Why Memphis? Memphis is easy to sum up: affordability and jobs. It goes without saying that Memphis is the stomping grounds for Memphis Invest. What makes Memphis a strong market? It’s more metropolitan than one might think: it’s home to one of the largest economies in the whole of the Southeast. With the second busiest cargo airport in the world (second only to Hong Kong), and the third largest rail center in the U.S., Memphis is a hub for transportation and shipping. FedEx calls Memphis home, as does two other Fortune 500 companies AutoZone and International Paper Co. Memphis has a relatively low cost of housing, making it an affordable city to buy into. Combine that with the high population, and Memphis is a gem hidden away in the Southeast of the country.

Why Houston? Below, we’ll look at each area Memphis Invest believes in - and evaluate them in terms of a diverse economy, employers and cost of living.

Why the Dallas-Fort Worth Metroplex ? There’s one word for Dallas that describes it perfectly: growth. The economy here is the 12th largest -- in the world. With a population of over 7 million, the Dallas population is able to support stable employers who keep on flocking to the area: the gross metro product exceeds $300 billion. The diverse economy here - from oil to tourism - lends strong stability to the market. In terms of tenants, Dallas has it all: students, families, seniors, snow birds, and singles.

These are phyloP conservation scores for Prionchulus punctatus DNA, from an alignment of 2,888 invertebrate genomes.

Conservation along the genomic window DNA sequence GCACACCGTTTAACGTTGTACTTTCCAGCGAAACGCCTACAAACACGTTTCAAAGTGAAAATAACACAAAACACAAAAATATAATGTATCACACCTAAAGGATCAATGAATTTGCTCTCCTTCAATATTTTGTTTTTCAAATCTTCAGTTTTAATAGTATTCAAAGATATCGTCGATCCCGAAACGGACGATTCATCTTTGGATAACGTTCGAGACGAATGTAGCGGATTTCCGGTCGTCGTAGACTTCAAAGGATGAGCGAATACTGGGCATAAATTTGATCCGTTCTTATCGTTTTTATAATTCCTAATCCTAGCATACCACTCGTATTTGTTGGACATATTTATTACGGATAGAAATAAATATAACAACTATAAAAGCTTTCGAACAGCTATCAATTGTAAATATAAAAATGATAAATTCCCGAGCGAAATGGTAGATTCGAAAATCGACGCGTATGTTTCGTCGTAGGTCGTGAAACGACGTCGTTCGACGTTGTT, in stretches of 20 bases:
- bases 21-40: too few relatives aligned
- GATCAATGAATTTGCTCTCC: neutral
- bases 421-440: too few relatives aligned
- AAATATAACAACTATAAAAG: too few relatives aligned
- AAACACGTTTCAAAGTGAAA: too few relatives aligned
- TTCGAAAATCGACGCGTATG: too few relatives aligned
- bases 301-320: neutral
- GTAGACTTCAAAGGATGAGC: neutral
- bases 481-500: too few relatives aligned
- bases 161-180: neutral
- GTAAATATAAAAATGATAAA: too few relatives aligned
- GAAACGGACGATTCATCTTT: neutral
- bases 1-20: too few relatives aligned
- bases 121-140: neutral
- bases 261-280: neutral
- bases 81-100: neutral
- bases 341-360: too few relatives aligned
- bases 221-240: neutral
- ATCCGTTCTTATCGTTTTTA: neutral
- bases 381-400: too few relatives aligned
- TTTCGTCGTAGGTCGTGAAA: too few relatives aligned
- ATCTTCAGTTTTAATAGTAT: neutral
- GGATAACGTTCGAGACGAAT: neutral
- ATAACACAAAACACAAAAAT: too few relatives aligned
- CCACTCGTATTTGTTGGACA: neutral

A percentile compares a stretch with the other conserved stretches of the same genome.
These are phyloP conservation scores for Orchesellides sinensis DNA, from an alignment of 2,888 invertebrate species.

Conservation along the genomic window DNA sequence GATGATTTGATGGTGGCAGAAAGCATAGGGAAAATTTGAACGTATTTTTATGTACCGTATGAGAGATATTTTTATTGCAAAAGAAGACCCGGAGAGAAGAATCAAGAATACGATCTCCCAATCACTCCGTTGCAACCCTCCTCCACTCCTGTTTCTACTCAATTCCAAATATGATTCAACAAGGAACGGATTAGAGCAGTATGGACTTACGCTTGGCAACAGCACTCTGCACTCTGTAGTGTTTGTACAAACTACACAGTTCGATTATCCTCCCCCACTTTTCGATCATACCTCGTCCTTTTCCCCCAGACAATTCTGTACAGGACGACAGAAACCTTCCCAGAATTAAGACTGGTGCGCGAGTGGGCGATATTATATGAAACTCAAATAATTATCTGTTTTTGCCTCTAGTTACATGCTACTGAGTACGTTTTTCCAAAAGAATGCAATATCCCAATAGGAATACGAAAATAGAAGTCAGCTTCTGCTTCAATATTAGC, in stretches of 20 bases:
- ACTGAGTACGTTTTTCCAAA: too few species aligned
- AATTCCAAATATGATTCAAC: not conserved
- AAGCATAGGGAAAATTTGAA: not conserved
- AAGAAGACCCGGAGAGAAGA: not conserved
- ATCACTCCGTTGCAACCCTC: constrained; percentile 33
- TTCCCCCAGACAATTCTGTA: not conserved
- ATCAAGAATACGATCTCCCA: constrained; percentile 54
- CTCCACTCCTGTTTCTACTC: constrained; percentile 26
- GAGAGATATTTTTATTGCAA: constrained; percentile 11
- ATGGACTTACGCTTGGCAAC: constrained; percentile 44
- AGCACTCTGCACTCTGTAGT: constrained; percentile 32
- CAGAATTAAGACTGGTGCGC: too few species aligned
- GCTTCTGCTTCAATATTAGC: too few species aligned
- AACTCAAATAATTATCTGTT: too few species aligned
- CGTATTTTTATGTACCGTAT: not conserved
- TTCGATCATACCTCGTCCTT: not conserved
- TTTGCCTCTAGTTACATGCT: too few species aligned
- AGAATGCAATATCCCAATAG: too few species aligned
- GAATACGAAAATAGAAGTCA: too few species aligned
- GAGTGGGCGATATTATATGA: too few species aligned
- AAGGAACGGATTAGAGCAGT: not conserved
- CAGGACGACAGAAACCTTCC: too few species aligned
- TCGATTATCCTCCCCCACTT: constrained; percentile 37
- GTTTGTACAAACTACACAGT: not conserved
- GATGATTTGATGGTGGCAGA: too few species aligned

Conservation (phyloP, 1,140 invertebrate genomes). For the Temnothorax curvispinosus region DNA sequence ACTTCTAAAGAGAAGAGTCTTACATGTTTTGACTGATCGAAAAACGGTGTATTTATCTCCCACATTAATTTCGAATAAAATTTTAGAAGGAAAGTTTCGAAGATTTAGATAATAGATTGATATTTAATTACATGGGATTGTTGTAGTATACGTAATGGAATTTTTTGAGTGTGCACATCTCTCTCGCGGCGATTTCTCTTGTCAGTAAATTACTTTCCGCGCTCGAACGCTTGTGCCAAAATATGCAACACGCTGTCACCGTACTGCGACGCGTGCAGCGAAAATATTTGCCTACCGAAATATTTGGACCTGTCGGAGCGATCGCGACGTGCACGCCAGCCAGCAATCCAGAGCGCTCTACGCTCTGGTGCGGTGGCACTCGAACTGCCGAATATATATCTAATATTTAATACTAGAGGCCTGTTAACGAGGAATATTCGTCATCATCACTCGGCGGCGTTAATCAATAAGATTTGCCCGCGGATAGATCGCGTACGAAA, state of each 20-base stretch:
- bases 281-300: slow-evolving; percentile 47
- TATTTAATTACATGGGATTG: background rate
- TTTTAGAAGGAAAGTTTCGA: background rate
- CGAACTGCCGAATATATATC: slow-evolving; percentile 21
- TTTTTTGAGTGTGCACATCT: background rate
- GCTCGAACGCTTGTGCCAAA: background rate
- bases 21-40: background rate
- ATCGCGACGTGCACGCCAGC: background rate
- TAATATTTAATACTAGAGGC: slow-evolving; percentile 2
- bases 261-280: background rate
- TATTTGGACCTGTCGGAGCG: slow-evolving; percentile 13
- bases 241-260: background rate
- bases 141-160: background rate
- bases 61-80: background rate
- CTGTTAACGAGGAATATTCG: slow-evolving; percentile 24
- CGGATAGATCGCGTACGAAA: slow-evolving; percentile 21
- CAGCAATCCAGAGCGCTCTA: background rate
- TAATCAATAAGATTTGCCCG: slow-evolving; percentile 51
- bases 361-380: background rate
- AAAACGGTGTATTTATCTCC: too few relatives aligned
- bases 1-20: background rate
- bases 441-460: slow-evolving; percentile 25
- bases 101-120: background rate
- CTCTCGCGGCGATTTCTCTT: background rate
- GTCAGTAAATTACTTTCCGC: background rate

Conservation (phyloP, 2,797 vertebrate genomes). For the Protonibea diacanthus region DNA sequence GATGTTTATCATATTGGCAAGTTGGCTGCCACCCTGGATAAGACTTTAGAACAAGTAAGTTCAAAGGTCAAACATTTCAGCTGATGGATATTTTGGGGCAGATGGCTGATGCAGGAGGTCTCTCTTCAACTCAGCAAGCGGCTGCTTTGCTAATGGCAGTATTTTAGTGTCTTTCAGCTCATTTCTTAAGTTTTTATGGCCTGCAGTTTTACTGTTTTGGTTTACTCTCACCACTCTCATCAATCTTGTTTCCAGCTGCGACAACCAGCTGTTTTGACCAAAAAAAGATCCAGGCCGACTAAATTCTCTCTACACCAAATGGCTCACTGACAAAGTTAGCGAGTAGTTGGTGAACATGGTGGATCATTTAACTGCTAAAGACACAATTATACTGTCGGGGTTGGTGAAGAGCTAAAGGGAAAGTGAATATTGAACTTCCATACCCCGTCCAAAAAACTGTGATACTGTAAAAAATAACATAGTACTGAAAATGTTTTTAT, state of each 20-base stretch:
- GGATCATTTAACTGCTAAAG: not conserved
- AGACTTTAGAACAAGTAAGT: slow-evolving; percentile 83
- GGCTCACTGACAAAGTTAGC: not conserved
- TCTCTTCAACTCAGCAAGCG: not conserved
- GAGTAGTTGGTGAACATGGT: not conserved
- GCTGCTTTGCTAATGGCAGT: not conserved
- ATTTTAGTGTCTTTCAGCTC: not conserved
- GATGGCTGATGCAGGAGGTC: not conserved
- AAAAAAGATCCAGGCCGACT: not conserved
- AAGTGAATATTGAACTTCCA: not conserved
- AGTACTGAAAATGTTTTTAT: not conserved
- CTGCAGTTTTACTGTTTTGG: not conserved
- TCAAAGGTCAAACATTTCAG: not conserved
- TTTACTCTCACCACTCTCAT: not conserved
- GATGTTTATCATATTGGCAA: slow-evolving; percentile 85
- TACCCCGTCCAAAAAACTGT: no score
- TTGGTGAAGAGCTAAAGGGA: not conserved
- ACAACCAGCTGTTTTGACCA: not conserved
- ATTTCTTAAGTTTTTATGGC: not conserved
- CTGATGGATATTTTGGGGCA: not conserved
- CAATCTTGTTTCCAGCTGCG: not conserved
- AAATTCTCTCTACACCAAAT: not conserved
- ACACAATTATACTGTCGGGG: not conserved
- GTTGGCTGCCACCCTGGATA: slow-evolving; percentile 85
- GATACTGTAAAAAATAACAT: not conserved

Houston could be called the Job Capital of the U.S. and for good reason. It was the first major city in the country to regain every lost job from the recession: jobs have now increased to 230% of pre-recession numbers. The economy is diverse, with major employers ranging from the oil industry to engineering and universities. Due to the sheer number of jobs here, housing is hot. Renters abound - and, for real estate investors, it’s an ideal location in which to enjoy stable cash-flow and an easy influx of tenants.




f you’re interested in real estate investing, the best thing you can do to set yourself up for success, in my opinion, is to join a local REIA. What is a REIA? It’s a real estate investing association comprised of like-minded people who, like you, are also interested in investing. REIAs, like our local San Jose Real Estate Investors Association, welcome everyone. When you attend your first meeting, you’ll be greeted by seasoned pros who are eager to share their enthusiasm and wisdom; you’ll also meet new investors who are looking to get connected and further their educations and experiences. One of the great strengths, and weaknesses, of real estate investing are the many different strategies investors can use to find success. When you’re starting out, it’s easy to become overwhelmed by the many options available to you. SJREI, our local REIA, is a safe haven where you can bounce ideas off fellow investors, ask someone who’s been there and done that, and really vet different possibilities. A true wealth of information for creating wealth, your local REIA can serve as a key way to grow and protect your assets. Here’s my list of 7 top reasons to join an REIA such as the San Jose Real Estate Investors Association: